Alexander: We Need to Regulate the Rental Market


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By CJ Alexander, Opinion Editor


According to the National Low Income Housing Coalition, a Utah rental home needs to cost $377 a month for a minimum-wage worker to afford it. In Salt Lake City, the average rent for a one-bedroom apartment costs $1,150 a month. Even if working full time, any Utah citizen earning minimum wage could not afford such an apartment.

Nearly 1 in 5 renters in Utah spend more than half their income on housing, leaving little left for the bare necessities like utilities, groceries, phone bills, transportation, emergency expenses and other bills.

Rental prices are outpacing the wages of Utah’s workers — whether they make minimum wage or not. And unfortunately, rent increases show no signs of stopping, despite the pandemic’s ongoing consequences and renters’ continuous struggle to afford housing.

I’m not asking for the housing market to crash, or for a minimum wage of $15 an hour (though we could surely use it). I’m asking for a more forgiving and regulated rental market. Shelter is not a privilege, it’s a right. And when many people are struggling to afford shelter, there’s a problem.

Renters and homeowners in Utah are struggling to keep up with sky-rocketing housing prices and rental costs. Full-time minimum wage earners would need to earn $20.21 an hour to afford a two-bedroom apartment at a fair market price, without being cost-burdened. That’s almost triple our current minimum wage of $7.25.

Unfortunately, people are forced out of the housing and rental markets and into other options like “van life,” moving back in with family or homelessness. It’s not promoting growth of any kind and has lasting consequences.

Utah isn’t alone in the struggle to afford rent. Nationwide, minimum-wage earners would have to make about $25 an hour to afford a two-bedroom place without spending over 30% of their income on housing costs. Growth, demand and low vacancies are creating this issue. There simply are not enough apartments for people, so demand outpaces supply. And when tenants are unable to afford these apartments, they are uprooted and forced to start all over again in an unreasonable market.

That’s where the “fight for $15” comes in. While I wholeheartedly support a raise in Utah’s minimum wage, I do not think it will be sufficient to help Utah citizens live comfortably and safely. Instead, we should regulate the rental market.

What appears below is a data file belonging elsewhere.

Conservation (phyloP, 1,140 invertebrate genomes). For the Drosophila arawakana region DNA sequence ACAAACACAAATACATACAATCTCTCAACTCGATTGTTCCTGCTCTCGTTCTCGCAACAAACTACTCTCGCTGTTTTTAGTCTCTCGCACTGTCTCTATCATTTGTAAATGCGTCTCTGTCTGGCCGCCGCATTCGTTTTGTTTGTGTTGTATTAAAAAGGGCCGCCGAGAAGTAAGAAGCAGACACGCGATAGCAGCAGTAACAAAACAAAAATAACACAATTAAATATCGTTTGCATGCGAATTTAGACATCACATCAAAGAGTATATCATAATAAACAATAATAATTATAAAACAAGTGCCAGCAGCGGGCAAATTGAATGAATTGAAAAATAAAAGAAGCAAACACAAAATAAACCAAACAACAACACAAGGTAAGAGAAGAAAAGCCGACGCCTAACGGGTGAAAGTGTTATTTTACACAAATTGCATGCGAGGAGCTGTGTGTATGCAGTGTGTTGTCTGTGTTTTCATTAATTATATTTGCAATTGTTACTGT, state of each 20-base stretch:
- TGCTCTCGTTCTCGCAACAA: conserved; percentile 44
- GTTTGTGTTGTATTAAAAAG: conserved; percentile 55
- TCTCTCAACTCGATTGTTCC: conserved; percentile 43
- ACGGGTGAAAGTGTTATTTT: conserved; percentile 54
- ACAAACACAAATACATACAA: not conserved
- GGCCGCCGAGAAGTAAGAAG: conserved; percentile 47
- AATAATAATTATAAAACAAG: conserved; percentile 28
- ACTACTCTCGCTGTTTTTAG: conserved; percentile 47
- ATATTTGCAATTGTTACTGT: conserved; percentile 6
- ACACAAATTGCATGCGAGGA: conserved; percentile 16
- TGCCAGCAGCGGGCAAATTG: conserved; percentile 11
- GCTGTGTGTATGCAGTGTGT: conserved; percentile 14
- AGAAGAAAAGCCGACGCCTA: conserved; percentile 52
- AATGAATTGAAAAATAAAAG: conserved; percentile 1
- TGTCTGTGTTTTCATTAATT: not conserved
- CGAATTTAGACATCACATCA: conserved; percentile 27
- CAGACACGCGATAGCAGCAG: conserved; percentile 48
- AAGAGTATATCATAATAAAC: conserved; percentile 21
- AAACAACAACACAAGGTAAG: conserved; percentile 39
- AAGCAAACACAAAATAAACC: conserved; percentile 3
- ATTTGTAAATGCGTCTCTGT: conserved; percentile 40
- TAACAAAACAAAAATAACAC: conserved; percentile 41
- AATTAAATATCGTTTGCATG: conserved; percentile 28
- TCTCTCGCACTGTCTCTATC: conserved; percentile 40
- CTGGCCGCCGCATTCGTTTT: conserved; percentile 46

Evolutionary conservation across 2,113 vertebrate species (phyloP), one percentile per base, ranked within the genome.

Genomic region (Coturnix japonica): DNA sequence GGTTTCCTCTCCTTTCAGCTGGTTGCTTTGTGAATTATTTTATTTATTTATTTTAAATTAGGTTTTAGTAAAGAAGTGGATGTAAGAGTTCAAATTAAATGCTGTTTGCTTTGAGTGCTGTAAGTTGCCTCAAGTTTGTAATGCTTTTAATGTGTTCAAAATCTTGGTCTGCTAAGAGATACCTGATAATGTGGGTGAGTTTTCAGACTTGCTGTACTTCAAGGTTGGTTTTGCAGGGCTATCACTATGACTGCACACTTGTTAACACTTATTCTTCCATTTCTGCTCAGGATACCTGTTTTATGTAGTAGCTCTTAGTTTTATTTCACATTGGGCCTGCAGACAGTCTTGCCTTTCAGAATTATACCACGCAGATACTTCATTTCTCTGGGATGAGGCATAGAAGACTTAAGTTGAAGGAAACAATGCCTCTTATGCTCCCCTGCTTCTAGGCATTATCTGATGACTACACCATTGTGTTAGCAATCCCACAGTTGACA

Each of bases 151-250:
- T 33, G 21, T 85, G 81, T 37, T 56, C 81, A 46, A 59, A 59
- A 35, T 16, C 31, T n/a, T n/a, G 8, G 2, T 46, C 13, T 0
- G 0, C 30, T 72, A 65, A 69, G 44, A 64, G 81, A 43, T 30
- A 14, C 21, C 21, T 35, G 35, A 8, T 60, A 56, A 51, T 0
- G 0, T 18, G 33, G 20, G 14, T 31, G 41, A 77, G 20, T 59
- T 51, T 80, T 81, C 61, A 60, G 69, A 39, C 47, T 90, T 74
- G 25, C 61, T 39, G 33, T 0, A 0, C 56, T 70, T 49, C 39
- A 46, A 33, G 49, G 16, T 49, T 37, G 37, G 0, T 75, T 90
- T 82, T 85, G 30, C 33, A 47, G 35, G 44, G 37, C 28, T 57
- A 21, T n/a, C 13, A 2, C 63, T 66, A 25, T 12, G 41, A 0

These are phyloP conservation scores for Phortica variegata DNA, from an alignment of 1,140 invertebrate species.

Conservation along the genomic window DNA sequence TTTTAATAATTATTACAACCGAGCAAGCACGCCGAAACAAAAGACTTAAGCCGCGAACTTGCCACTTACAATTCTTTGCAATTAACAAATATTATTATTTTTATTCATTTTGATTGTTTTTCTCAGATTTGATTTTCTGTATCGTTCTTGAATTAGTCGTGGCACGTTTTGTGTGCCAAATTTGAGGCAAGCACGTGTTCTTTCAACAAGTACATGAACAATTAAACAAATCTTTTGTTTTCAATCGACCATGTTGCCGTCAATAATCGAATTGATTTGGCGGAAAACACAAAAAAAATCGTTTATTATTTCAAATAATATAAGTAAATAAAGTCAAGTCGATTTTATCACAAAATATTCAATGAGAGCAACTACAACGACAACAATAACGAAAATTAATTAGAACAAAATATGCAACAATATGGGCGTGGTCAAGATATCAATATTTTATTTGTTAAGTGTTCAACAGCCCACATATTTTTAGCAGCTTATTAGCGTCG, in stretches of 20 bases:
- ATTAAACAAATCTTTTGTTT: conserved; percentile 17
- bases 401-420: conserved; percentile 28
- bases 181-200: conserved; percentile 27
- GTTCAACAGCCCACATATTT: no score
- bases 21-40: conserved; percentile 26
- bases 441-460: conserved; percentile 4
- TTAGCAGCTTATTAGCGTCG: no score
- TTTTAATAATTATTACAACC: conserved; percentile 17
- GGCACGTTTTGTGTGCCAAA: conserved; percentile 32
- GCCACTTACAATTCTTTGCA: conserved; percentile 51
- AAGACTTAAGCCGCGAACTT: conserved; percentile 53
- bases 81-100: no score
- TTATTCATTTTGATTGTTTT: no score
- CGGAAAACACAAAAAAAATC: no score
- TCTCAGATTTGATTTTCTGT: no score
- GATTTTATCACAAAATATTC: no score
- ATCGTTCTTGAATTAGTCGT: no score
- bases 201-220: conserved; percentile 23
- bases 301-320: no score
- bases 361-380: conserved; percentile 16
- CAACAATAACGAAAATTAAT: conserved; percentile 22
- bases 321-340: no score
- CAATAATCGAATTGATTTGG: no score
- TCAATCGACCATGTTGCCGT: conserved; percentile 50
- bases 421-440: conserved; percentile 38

With rent control, the government can regulate housing affordability for middle-to-low-income families. It’s meant to limit the maximum amount a landlord charges for a rental unit, as housing demand skyrockets. Once the demand for housing increases, rent and purchase prices increase as well, but through regulation, rent control ensures that renters can still afford the cost of living.

As a server who makes on average more than $15 an hour in tips, I’m still struggling to find affordable housing. I live with my parents in Ogden to save money, but for this upcoming school year, I want to be closer to campus. Like many others, I’ve spent the past year building savings and my credit to be able to afford an apartment. And like millions of others, I’ve had my search for an apartment put on hold by the soaring prices of the rental market. I can’t even imagine how people trying to buy their first homes feel right now, as even apartments are too expensive.

It’s not just minimum wage workers affected by this crisis: it’s all workers struggling to live in an increasingly expensive state. Even with a yearly evaluation to adjust the minimum wage based on inflation and the cost of living, we need more: we need to regulate the rental market.

Recently, the national ban on evictions expired. Lawmakers and the Biden administration scrambled to extend the moratorium, and just passed an extension until Oct. 3 of this year. However, we cannot keep relying on eviction bans and rent relief to help citizens afford basic housing., especially with millions of Americans still unemployed.

By regulating the rental market, we can ensure that rent prices are matching that of livable wages in individual counties. In the event of another pandemic-like crisis, we won’t have to depend on the employment status of a renter. If another crisis occurs, the rental market should reflect the income of people living during such a time — whether they are furloughed, laid off or receiving stimulus. That way, landlords and renters alike are prepared for payments and another life-halting event.

This can look like rent relief; however, the distribution of funds to people in need is riddled with barriers. States like California have received rent relief as federal aid, however, the bureaucratic system is hindering and delaying renters from receiving aid. If states paid more attention to their renters, their payments and rental properties, we wouldn’t have this issue. Rental control can save renters and the housing market from utter despair.

Affording a home, or at least an apartment, should not be an unrealistic dream in Utah. It shouldn’t be an unrealistic dream anywhere in America for the average worker. But it is. It remains out of reach for millions of us.

Housing in this country should not remain a privilege for the wealthy. Just as I believe every person deserves clean running water and food, I believe every person deserves shelter. Affording an apartment should be expected, and we can make this happen with regulation. No one deserves to be forced into homelessness or a living situation they are unable to deal with. Shelter is a human right, and it’s time we start acting like it.


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